Vietnam’s changes aren’t fast enough for many in this country of 90 million, more than double the population at the end of the war. One evening in March, I sat at a Czech brewery around the corner from my father’s old house, with Tran Si Chuong, who had left home in 1973 for graduate study at the University of California, Berkeley. Two years later, as South Vietnam fell, his family joined him in exile, part of an exodus of some 2 million Vietnamese fleeing the communists. But after working on Capitol Hill and as a management consultant, Chuong moved back to Vietnam in 1998 and now sits on the boards of some of the country’s biggest businesses. In 2013 he renewed his Vietnamese citizenship. “South Korea and Japan both developed within 20 years of war ending,” he says. “I don’t understand why it’s taking Vietnam so long.”
Four decades after the end of the Vietnam War—known to the Vietnamese as the American War—Vietnam seems determined not to look back. Given that 40% of Vietnamese are under 25 years of age, it’s perhaps easy to dismiss the war as ancient history. At least 3 million Vietnamese (and more than 58,000 Americans) may have died during the years of conflict, but Vietnam is now an emerging Asian economy that ranks as one of the world’s top producers of rice and coffee. In 2014, annual GDP growth was nearly 6%. The nation’s manufacturing base is booming as young women trade farm work for factory shifts. Life expectancy has increased from 40 years in 1960 to 73 today, even if per capita income still struggles to reach $2,000 a year in a country rife with income inequality.
Near the cities, the verdancy of rice paddies—that haunting hue of Hollywood war movies—vies with the green of new golf courses. A billboard in Hanoi, Vietnam’s graceful and reserved capital, announces that Brooks Brothers will arrive this spring. The U.S. and Vietnam normalized diplomatic relations in 1995, and bilateral trade reached $30 billion in 2013, a nearly 135-fold jump from 1994. The prevailing national attitude in Vietnam is encapsulated by the slogan on T-shirts sold to hipster foreign tourists: vietnam: a country, not a war.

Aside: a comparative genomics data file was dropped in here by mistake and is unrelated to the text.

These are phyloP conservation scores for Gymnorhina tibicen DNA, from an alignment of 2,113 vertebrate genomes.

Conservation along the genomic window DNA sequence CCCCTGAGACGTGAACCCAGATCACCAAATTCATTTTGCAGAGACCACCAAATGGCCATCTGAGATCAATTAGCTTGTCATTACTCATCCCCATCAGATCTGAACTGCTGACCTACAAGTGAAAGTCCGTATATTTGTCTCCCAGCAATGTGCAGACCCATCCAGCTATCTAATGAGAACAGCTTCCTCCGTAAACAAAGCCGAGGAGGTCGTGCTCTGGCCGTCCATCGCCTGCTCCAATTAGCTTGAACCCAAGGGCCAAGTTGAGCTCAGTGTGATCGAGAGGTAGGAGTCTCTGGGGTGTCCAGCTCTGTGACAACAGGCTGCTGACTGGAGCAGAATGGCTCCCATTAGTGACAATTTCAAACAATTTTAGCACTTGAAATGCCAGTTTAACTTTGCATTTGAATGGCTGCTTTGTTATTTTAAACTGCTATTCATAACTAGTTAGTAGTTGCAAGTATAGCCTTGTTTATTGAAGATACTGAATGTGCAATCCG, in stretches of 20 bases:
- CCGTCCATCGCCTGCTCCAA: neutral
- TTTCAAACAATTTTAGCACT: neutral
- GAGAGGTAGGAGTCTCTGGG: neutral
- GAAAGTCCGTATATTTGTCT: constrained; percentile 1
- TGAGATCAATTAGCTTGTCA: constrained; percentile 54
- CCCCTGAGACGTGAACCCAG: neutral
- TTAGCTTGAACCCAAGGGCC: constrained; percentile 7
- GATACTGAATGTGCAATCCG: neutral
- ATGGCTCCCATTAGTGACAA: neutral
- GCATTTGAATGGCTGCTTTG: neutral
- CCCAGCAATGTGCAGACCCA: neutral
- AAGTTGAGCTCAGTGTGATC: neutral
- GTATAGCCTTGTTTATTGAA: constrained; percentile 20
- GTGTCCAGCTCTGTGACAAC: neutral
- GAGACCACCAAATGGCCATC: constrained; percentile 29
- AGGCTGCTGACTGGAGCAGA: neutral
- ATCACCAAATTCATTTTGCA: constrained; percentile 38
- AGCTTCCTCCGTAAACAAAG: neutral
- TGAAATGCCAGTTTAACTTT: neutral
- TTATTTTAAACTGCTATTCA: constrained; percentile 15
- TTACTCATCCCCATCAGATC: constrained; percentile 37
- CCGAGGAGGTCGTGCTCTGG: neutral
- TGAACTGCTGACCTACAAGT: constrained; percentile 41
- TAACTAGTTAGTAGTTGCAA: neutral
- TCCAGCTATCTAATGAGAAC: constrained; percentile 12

Peace, though, is a rarity in Vietnamese history. A sinuous curve extending the length of Indochina’s eastern flank, Vietnam has long served as a prize of empire. “Vietnam’s history is one of many wars,” says retired Colonel Nguyen Manh Ha, the former vice director of the institute of military history at the Ho Chi Minh National Political Academy. “For us, war is a way to make peace.” Ha, whose father spent eight years on the Ho Chi Minh Trail supplying the Viet Cong guerrillas of the North, notes that Vietnam has suffered 17 foreign invasions over the centuries. In all but three instances, Vietnamese troops quickly repelled the intruders. (Vietnam was, however, colonized for a millennium by China until the 10th century and for more than seven decades by the French until independence in 1954.)